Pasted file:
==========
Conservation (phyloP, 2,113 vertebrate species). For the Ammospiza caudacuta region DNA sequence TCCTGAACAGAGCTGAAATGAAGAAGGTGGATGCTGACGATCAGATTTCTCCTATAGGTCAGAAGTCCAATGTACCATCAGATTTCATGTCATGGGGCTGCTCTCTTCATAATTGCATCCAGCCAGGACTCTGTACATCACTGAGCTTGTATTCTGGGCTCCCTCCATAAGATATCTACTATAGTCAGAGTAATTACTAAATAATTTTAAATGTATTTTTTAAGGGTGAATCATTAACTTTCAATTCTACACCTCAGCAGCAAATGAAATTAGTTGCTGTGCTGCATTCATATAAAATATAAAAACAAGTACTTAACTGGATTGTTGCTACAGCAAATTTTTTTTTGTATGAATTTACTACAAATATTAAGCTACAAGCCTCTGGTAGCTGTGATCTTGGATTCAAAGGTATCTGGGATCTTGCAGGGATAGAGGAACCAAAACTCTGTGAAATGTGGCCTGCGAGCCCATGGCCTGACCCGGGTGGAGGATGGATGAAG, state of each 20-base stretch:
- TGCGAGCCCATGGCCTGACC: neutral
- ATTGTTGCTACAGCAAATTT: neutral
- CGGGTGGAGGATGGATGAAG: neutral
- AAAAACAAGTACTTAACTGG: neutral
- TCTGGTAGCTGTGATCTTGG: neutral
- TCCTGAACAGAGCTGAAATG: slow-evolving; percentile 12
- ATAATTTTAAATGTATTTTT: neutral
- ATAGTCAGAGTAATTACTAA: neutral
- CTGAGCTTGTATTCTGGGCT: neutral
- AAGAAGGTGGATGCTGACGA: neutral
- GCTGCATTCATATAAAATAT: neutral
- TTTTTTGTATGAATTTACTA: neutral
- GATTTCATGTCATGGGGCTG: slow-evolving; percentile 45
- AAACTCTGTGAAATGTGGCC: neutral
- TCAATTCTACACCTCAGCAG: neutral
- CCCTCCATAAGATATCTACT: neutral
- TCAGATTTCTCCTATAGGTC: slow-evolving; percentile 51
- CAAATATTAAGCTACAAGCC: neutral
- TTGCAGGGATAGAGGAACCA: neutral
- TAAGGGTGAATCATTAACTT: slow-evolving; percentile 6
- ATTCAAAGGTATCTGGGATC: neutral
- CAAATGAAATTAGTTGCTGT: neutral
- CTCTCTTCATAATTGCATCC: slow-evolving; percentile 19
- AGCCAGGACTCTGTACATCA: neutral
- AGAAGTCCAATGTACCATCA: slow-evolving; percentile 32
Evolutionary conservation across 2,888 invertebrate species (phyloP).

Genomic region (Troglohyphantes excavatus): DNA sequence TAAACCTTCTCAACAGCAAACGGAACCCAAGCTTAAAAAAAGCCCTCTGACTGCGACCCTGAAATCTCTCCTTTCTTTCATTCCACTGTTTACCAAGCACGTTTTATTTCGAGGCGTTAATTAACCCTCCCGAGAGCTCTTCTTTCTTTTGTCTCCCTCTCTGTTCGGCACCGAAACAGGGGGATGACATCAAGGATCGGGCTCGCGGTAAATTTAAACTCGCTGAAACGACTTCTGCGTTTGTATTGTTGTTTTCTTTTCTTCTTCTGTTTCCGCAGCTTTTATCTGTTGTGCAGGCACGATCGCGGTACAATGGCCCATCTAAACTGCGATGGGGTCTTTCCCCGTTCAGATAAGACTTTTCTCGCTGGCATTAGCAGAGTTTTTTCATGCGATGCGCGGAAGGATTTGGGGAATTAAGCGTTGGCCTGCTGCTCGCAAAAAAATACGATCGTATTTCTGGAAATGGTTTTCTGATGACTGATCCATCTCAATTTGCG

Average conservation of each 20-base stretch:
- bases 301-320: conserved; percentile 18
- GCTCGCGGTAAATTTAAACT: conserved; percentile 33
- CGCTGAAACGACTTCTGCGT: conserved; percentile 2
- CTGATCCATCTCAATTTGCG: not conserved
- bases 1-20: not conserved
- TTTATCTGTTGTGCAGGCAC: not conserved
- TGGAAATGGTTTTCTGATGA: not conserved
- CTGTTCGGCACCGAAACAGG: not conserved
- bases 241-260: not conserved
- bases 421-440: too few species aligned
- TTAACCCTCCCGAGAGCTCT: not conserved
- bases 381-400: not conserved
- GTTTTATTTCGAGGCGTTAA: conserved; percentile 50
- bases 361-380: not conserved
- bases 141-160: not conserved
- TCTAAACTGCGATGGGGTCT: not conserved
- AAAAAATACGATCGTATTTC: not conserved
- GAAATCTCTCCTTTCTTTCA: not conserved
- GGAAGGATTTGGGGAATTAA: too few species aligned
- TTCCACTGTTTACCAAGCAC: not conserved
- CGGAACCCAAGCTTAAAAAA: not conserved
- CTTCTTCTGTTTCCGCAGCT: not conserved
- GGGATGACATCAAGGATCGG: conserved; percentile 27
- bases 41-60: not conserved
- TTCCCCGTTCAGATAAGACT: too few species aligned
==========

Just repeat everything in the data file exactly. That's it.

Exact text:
Conservation (phyloP, 2,113 vertebrate species). For the Ammospiza caudacuta region DNA sequence TCCTGAACAGAGCTGAAATGAAGAAGGTGGATGCTGACGATCAGATTTCTCCTATAGGTCAGAAGTCCAATGTACCATCAGATTTCATGTCATGGGGCTGCTCTCTTCATAATTGCATCCAGCCAGGACTCTGTACATCACTGAGCTTGTATTCTGGGCTCCCTCCATAAGATATCTACTATAGTCAGAGTAATTACTAAATAATTTTAAATGTATTTTTTAAGGGTGAATCATTAACTTTCAATTCTACACCTCAGCAGCAAATGAAATTAGTTGCTGTGCTGCATTCATATAAAATATAAAAACAAGTACTTAACTGGATTGTTGCTACAGCAAATTTTTTTTTGTATGAATTTACTACAAATATTAAGCTACAAGCCTCTGGTAGCTGTGATCTTGGATTCAAAGGTATCTGGGATCTTGCAGGGATAGAGGAACCAAAACTCTGTGAAATGTGGCCTGCGAGCCCATGGCCTGACCCGGGTGGAGGATGGATGAAG, state of each 20-base stretch:
- TGCGAGCCCATGGCCTGACC: neutral
- ATTGTTGCTACAGCAAATTT: neutral
- CGGGTGGAGGATGGATGAAG: neutral
- AAAAACAAGTACTTAACTGG: neutral
- TCTGGTAGCTGTGATCTTGG: neutral
- TCCTGAACAGAGCTGAAATG: slow-evolving; percentile 12
- ATAATTTTAAATGTATTTTT: neutral
- ATAGTCAGAGTAATTACTAA: neutral
- CTGAGCTTGTATTCTGGGCT: neutral
- AAGAAGGTGGATGCTGACGA: neutral
- GCTGCATTCATATAAAATAT: neutral
- TTTTTTGTATGAATTTACTA: neutral
- GATTTCATGTCATGGGGCTG: slow-evolving; percentile 45
- AAACTCTGTGAAATGTGGCC: neutral
- TCAATTCTACACCTCAGCAG: neutral
- CCCTCCATAAGATATCTACT: neutral
- TCAGATTTCTCCTATAGGTC: slow-evolving; percentile 51
- CAAATATTAAGCTACAAGCC: neutral
- TTGCAGGGATAGAGGAACCA: neutral
- TAAGGGTGAATCATTAACTT: slow-evolving; percentile 6
- ATTCAAAGGTATCTGGGATC: neutral
- CAAATGAAATTAGTTGCTGT: neutral
- CTCTCTTCATAATTGCATCC: slow-evolving; percentile 19
- AGCCAGGACTCTGTACATCA: neutral
- AGAAGTCCAATGTACCATCA: slow-evolving; percentile 32
Evolutionary conservation across 2,888 invertebrate species (phyloP).

Genomic region (Troglohyphantes excavatus): DNA sequence TAAACCTTCTCAACAGCAAACGGAACCCAAGCTTAAAAAAAGCCCTCTGACTGCGACCCTGAAATCTCTCCTTTCTTTCATTCCACTGTTTACCAAGCACGTTTTATTTCGAGGCGTTAATTAACCCTCCCGAGAGCTCTTCTTTCTTTTGTCTCCCTCTCTGTTCGGCACCGAAACAGGGGGATGACATCAAGGATCGGGCTCGCGGTAAATTTAAACTCGCTGAAACGACTTCTGCGTTTGTATTGTTGTTTTCTTTTCTTCTTCTGTTTCCGCAGCTTTTATCTGTTGTGCAGGCACGATCGCGGTACAATGGCCCATCTAAACTGCGATGGGGTCTTTCCCCGTTCAGATAAGACTTTTCTCGCTGGCATTAGCAGAGTTTTTTCATGCGATGCGCGGAAGGATTTGGGGAATTAAGCGTTGGCCTGCTGCTCGCAAAAAAATACGATCGTATTTCTGGAAATGGTTTTCTGATGACTGATCCATCTCAATTTGCG

Average conservation of each 20-base stretch:
- bases 301-320: conserved; percentile 18
- GCTCGCGGTAAATTTAAACT: conserved; percentile 33
- CGCTGAAACGACTTCTGCGT: conserved; percentile 2
- CTGATCCATCTCAATTTGCG: not conserved
- bases 1-20: not conserved
- TTTATCTGTTGTGCAGGCAC: not conserved
- TGGAAATGGTTTTCTGATGA: not conserved
- CTGTTCGGCACCGAAACAGG: not conserved
- bases 241-260: not conserved
- bases 421-440: too few species aligned
- TTAACCCTCCCGAGAGCTCT: not conserved
- bases 381-400: not conserved
- GTTTTATTTCGAGGCGTTAA: conserved; percentile 50
- bases 361-380: not conserved
- bases 141-160: not conserved
- TCTAAACTGCGATGGGGTCT: not conserved
- AAAAAATACGATCGTATTTC: not conserved
- GAAATCTCTCCTTTCTTTCA: not conserved
- GGAAGGATTTGGGGAATTAA: too few species aligned
- TTCCACTGTTTACCAAGCAC: not conserved
- CGGAACCCAAGCTTAAAAAA: not conserved
- CTTCTTCTGTTTCCGCAGCT: not conserved
- GGGATGACATCAAGGATCGG: conserved; percentile 27
- bases 41-60: not conserved
- TTCCCCGTTCAGATAAGACT: too few species aligned